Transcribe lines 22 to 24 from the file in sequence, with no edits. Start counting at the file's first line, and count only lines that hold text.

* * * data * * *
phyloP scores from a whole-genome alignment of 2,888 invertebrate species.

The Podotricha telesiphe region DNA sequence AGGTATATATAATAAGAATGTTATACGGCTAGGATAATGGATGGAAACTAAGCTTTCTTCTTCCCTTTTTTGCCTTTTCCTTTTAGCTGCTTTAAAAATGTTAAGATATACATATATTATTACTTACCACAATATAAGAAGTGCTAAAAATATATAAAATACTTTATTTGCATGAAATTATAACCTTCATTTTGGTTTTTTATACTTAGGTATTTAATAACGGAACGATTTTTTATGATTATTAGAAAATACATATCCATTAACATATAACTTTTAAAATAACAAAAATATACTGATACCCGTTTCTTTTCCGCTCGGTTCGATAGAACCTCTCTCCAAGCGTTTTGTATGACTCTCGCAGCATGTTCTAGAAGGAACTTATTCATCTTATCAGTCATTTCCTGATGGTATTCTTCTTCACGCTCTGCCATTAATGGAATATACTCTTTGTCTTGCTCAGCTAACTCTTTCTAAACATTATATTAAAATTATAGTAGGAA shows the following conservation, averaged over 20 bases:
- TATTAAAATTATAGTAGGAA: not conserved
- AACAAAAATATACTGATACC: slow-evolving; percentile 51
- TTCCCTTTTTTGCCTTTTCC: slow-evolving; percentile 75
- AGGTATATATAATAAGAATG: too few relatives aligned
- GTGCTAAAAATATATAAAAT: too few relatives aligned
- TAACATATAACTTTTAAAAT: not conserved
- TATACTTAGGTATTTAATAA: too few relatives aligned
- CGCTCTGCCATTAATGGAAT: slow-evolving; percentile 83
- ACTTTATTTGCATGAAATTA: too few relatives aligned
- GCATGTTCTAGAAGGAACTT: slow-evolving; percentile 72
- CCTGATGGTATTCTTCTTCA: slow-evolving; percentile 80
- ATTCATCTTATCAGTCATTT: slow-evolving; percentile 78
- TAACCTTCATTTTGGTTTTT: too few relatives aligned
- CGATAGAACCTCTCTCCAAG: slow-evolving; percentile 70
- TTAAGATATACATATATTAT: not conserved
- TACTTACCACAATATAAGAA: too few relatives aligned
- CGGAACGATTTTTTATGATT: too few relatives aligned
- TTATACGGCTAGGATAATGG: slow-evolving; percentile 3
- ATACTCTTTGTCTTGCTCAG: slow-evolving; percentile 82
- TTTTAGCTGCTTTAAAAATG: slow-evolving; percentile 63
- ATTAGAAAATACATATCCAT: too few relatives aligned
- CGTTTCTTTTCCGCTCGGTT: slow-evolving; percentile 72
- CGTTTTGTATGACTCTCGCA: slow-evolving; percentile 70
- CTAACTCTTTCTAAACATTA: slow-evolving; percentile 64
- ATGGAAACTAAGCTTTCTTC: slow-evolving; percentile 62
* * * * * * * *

- TTTTAGCTGCTTTAAAAATG: slow-evolving; percentile 63
- ATTAGAAAATACATATCCAT: too few relatives aligned
- CGTTTCTTTTCCGCTCGGTT: slow-evolving; percentile 72